Sioux Falls in Minnehaha County, South Dakota — The American Midwest (Upper Plains)
The Fifth Mound
Between 300 to 1000 A.D., stone-age people of the Late Woodland culture lived nearby. They were among the first permanent residents of Sioux Falls. Proof of their existence is provided by the line of five burial mounds that they built here. T.H. Lewis sketched these mounds in his 1884 survey map.
The Eminija Mounds near Brandon, these Sherman Park mounds, and several other scattered mounds are the earliest evidence of past occupation by humans in Minnehaha County. Very few of these mounds were excavated by archeologists.
Some were constructed to be the final resting place for only one person, presumed to be someone of high rank. Others contained the remains of several humans, perhaps village elders or persons of stature.
In the 1940s amateurs excavated and destroyed the fifth mound. After removing burial goods and some skeletal remains, smaller bones were reburied and a quartzite slab was left to mark the mound's former site. In 2001 as a gesture of reconciliation and goodwill to area Native Americans, the fifth mound was rebuilt.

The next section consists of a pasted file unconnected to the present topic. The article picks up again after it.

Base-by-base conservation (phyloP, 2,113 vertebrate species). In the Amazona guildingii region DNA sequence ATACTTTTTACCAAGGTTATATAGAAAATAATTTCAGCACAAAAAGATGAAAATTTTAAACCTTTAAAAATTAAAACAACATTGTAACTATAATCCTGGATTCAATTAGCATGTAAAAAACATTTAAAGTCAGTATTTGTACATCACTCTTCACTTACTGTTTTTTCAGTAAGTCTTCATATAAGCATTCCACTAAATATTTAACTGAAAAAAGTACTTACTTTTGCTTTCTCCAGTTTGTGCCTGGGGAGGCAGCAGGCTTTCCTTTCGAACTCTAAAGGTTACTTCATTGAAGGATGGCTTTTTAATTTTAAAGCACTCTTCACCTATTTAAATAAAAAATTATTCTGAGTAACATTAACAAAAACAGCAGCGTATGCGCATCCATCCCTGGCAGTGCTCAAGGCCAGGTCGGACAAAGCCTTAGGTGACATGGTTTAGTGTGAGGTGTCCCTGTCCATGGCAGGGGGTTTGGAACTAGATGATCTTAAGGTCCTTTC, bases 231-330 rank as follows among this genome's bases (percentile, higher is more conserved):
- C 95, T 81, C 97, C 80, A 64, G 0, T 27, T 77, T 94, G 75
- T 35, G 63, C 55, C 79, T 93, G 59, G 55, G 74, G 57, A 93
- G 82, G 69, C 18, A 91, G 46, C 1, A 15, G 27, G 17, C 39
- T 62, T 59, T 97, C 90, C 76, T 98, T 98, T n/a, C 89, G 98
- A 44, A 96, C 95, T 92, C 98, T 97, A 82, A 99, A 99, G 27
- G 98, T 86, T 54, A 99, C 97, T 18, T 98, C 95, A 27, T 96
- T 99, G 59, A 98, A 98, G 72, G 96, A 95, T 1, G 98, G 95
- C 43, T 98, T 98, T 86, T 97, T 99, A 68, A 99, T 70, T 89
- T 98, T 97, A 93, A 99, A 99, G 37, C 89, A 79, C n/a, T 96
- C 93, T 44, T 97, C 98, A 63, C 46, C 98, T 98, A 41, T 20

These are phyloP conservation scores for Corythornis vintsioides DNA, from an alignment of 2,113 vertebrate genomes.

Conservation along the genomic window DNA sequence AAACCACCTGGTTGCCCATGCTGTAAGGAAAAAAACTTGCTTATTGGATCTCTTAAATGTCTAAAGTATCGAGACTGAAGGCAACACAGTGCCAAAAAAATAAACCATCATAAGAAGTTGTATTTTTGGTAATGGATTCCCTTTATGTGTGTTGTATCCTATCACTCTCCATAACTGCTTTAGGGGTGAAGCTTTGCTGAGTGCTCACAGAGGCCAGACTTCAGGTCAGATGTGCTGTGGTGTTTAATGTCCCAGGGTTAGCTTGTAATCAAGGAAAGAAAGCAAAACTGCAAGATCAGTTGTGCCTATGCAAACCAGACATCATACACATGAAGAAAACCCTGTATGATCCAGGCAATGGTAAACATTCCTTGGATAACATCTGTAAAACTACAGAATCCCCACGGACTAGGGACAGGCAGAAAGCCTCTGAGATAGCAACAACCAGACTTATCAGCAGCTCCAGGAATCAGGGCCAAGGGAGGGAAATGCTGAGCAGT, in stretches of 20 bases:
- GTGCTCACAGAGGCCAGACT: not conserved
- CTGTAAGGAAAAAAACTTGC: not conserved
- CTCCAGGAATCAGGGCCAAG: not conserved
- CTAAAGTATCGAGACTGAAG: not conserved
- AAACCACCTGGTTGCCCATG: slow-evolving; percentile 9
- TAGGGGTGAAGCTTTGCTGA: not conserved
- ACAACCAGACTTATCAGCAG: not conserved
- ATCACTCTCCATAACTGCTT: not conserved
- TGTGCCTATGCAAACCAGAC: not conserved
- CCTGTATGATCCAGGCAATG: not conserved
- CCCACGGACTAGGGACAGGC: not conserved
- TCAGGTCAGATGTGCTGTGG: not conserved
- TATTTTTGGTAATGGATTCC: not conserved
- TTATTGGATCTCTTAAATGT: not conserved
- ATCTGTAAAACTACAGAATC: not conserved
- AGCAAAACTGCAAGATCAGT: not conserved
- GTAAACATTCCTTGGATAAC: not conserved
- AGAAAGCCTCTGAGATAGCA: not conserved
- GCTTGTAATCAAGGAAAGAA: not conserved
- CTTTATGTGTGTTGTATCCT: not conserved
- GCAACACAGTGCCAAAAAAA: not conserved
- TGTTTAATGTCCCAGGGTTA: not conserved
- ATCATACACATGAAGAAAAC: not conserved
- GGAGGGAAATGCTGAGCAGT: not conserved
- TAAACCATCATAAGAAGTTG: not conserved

Location. 43° 32.092′ N, 96° 45.798′ W. Marker is in Sioux Falls, South Dakota, in Minnehaha County. Marker is located in Sherman Park. Touch for map. Marker is at or near this postal address: 3410 W 22nd Street, Sioux Falls SD 57105, United States of America. Touch for directions.
Other nearby markers. At least 8 other markers are within walking distance of this marker. Ceremonial Dance Circle (about 300 feet away, measured in a direct line); Linear Mound (about 300 feet away); Indian Burial Mounds (about 300 feet away); The Big Slide (about 600 feet away); Sherman Park (about 600 feet away); Mound Builders Village (about 600 feet away); E. A. Sherman (about 700 feet away); Sherman Centennial Plaza (about 700 feet away). Touch for a list and map of all markers in Sioux Falls.
Categories. • Anthropology & Archaeology • Cemeteries & Burial Sites • Man-Made Features • Native Americans •
More. Search the internet for The Fifth Mound.
Credits. This page was last revised on September 19, 2019. This page originally submitted on September 19, 2019, by Ruth VanSteenwyk of Aberdeen, South Dakota. This page has been viewed 73 times since then. Photos: 1, 2, 3, 4. submitted on September 19, 2019, by Ruth VanSteenwyk of Aberdeen, South Dakota. • Andrew Ruppenstein was the editor who published this page.